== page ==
Although there was no written trust agreement between the Diocese and the investing organizations, the Court concluded that the arrangement created a “resulting trust” under state law.  It said a resulting trust is “one implied by law from the supposed intentions of the parties and the nature of the particular transaction.”  It arises when a person transfers property to another “under circumstances that raise an inference that the person does not intend the person taking or holding the property to have the beneficial interest in the property.”

Here, the Court said, the relationship was “akin to that between an investor and a broker,” with the broker investing the funds on behalf of the investors.  The parties intended that the funds would remain their property and treated the funds as their own.  The evidence was sufficient to establish the resulting trust.

Having established the trust, however, the affiliates had to be able to identify and trace the funds if they had been commingled with non-trust funds, the Court ruled.  Because the Diocese deposited and withdrew the investments from its own operating account, and not directly in or from the pooled account, and because the accounting sub-funds allocating assets to the investors were not actual separate accounts, the Diocese had commingled the finds with its own. 

“The accounting system may serve to divvy out the pieces of the pie,” the Court said, “but the pieces are all in one dish.  Thus, the [affiliates] must identify and trace their piece of pie.”

To see if the funds could be traced, the Court applied the “lowest intermediate balance test” (“LIBT”), which has its roots in general trust law.  It rejected a more liberal “nexus” test adopted by the U.S. Supreme Court in another situation, saying the nexus test did not apply in this case.

LIBT is grounded on the “fiction that, when faced with the need to withdraw funds from a commingled account, the trustee withdraws non-trust funds first, thus maintaining as much of the trust’s funds as possible….  If the amount on deposit in the commingled fund has at all times equaled or exceeded the amount of the trust, the trust’s funds will be returned in their full amount. Conversely, if the commingled fund has been depleted entirely, the trust is considered lost.  Finally, if the commingled fund has been reduced below the level of the trust fund but not depleted, the claimant is entitled to the lowest intermediate balance in the account.  In no case is the trust permitted to be replenish by the deposits made subsequent to the lowest intermediate balance.”  The Court called this “an elegant common law solution to this problem.”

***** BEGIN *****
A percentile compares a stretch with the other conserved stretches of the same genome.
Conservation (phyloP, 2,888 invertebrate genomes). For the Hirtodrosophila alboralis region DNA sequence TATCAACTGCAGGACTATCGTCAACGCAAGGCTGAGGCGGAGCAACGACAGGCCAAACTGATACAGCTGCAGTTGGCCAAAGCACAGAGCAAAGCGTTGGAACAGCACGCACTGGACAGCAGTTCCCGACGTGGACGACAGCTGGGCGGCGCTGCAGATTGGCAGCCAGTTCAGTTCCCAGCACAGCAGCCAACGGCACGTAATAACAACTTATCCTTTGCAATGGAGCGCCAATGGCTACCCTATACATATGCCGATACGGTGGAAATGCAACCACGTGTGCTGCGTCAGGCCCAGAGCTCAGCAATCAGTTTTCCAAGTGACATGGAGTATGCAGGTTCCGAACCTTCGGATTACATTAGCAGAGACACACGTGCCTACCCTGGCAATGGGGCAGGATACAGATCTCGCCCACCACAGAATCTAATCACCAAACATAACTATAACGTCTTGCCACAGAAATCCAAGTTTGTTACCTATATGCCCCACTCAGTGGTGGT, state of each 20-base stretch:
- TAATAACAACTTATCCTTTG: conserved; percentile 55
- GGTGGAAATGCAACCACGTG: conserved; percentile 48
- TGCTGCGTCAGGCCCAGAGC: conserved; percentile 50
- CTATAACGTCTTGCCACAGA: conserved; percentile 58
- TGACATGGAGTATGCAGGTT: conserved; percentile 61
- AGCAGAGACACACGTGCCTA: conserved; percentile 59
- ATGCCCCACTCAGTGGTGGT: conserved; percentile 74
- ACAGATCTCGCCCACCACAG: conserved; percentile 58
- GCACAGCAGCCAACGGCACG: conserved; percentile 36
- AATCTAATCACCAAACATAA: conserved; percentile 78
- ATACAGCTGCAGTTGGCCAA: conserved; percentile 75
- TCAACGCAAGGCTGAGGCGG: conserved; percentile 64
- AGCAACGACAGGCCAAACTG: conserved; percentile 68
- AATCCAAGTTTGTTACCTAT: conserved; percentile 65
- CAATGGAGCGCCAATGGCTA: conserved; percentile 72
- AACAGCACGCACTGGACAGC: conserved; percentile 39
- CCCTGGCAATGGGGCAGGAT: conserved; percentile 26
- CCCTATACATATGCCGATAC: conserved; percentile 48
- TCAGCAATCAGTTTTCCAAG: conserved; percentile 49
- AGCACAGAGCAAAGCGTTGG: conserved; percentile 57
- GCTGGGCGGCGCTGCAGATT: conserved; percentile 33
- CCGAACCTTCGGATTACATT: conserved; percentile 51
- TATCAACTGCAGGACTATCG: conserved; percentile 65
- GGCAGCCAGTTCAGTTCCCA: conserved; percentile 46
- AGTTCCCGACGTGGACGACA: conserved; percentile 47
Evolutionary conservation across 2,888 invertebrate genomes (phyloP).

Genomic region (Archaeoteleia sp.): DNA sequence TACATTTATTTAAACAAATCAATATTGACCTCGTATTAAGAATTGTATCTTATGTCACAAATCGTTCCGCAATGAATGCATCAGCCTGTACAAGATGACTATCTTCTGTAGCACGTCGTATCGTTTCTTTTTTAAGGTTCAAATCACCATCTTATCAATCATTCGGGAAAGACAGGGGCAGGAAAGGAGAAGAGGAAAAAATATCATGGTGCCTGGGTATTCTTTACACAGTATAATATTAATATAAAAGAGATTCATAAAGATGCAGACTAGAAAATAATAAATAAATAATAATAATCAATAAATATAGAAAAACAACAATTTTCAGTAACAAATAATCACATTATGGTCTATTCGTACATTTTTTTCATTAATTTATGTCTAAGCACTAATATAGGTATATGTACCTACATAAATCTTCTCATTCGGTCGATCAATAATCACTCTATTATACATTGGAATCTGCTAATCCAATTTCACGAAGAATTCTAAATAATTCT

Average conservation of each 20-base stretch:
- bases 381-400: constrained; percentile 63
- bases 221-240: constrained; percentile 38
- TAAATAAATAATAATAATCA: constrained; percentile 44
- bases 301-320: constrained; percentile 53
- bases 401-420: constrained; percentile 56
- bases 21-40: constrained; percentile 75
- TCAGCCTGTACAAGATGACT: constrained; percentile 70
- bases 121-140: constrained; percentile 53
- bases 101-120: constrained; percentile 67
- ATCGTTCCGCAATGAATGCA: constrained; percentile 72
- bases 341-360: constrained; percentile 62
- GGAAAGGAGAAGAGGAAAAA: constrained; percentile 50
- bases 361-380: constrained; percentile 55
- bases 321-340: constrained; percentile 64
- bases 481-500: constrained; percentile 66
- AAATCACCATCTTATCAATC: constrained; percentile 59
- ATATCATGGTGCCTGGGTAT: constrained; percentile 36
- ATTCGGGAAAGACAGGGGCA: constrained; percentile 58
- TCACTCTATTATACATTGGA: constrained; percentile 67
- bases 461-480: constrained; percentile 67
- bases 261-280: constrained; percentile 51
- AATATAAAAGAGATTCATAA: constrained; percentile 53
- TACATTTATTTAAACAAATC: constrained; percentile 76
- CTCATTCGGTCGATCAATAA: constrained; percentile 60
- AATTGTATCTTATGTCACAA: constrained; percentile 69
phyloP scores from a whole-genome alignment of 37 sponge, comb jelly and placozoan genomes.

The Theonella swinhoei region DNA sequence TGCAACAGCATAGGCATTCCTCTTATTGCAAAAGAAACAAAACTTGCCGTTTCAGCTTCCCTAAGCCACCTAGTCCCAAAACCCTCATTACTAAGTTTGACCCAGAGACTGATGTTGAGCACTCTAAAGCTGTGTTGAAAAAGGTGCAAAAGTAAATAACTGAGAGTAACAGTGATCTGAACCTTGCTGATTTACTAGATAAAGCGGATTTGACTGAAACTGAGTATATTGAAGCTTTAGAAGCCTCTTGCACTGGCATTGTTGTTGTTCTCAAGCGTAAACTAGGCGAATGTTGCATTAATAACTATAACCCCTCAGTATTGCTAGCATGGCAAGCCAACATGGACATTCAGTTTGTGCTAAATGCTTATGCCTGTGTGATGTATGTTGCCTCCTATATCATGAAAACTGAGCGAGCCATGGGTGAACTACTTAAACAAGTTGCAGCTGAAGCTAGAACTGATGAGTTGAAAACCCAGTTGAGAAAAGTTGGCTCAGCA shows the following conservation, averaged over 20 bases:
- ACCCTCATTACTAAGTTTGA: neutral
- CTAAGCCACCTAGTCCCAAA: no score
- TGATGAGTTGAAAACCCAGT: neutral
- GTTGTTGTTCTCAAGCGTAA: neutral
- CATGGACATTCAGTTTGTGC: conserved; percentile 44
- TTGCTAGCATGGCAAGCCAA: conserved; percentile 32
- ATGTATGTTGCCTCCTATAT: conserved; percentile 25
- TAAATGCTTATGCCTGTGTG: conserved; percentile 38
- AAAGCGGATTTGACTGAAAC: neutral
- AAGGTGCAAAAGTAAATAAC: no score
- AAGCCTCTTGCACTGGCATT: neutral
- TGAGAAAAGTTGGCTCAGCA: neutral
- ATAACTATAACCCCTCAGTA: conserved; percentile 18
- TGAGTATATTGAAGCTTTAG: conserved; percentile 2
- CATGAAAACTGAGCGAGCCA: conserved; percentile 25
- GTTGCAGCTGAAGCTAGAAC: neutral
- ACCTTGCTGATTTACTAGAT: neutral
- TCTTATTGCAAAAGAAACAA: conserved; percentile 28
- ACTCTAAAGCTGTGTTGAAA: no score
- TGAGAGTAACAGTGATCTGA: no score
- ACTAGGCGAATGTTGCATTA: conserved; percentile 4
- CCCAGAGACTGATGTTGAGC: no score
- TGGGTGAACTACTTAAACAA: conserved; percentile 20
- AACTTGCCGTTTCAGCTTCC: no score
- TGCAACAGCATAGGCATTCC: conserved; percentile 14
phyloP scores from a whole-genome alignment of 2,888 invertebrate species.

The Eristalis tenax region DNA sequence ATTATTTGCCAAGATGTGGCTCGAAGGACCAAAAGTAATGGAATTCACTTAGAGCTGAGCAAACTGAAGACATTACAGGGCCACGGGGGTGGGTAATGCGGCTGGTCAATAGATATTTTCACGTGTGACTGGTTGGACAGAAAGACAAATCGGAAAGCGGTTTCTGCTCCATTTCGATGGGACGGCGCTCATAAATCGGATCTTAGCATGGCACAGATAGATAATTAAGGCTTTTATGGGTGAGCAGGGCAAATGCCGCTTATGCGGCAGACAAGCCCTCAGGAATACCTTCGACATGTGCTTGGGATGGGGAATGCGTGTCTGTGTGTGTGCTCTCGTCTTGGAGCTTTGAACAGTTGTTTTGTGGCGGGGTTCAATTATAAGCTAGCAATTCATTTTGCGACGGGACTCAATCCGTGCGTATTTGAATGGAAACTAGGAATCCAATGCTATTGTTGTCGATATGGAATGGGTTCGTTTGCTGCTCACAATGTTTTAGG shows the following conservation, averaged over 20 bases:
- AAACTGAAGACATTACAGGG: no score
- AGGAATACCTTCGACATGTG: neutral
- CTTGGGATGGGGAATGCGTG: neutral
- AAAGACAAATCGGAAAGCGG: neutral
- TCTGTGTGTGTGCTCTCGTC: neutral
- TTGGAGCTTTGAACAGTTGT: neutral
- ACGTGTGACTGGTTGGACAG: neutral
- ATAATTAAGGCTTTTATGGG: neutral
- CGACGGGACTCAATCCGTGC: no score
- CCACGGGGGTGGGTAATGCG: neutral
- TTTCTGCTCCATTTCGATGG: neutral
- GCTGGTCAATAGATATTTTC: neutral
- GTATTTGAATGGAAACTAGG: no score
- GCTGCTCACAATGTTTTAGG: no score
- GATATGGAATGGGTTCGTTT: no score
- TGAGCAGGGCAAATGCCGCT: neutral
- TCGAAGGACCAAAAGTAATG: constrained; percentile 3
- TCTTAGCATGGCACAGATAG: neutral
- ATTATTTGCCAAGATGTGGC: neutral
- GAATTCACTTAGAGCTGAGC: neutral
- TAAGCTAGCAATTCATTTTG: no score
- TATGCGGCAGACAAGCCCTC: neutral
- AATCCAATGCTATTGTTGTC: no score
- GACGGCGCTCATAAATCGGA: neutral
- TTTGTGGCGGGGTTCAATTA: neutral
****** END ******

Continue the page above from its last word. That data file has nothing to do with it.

The affiliates argued that the trust portion of the pooled account was always greater than their portion of the pool.  “This argument,” the Court said, “ignores the fact that the trust funds were deposited and withdrawn from the operating account and not the [pooled account].  Thus, [the affiliates] must identify and trace the trust funds (i) to and from the operating account and (ii) between the operating account and the [pooled account].  This is what they cannot [do].  The [affiliates] did not present any evidence to trace the funds in this manner because no such evidence exists.  As such, they simply cannot meet their burden.”

The Court protected the funds of one of the affiliates.  In that case, the affiliate had a written trust agreement with the Diocese and made its only deposit directly into the pooled account.  The balance in the pooled account “never remotely came close to dipping below the amount invested” by the affiliate.


This is a horrendous result for the affiliates who, if the result stands, don’t lose everything, but are left as general creditors of the Diocese along with all of the others.  Clearly, the organizations never expected to be in that position. 

The silver lining of the case is the lesson for others: create a specific agreement with each organization and transfer all funds directly into and out of the pooled fund.  Don’t commingle assets with non-trust funds.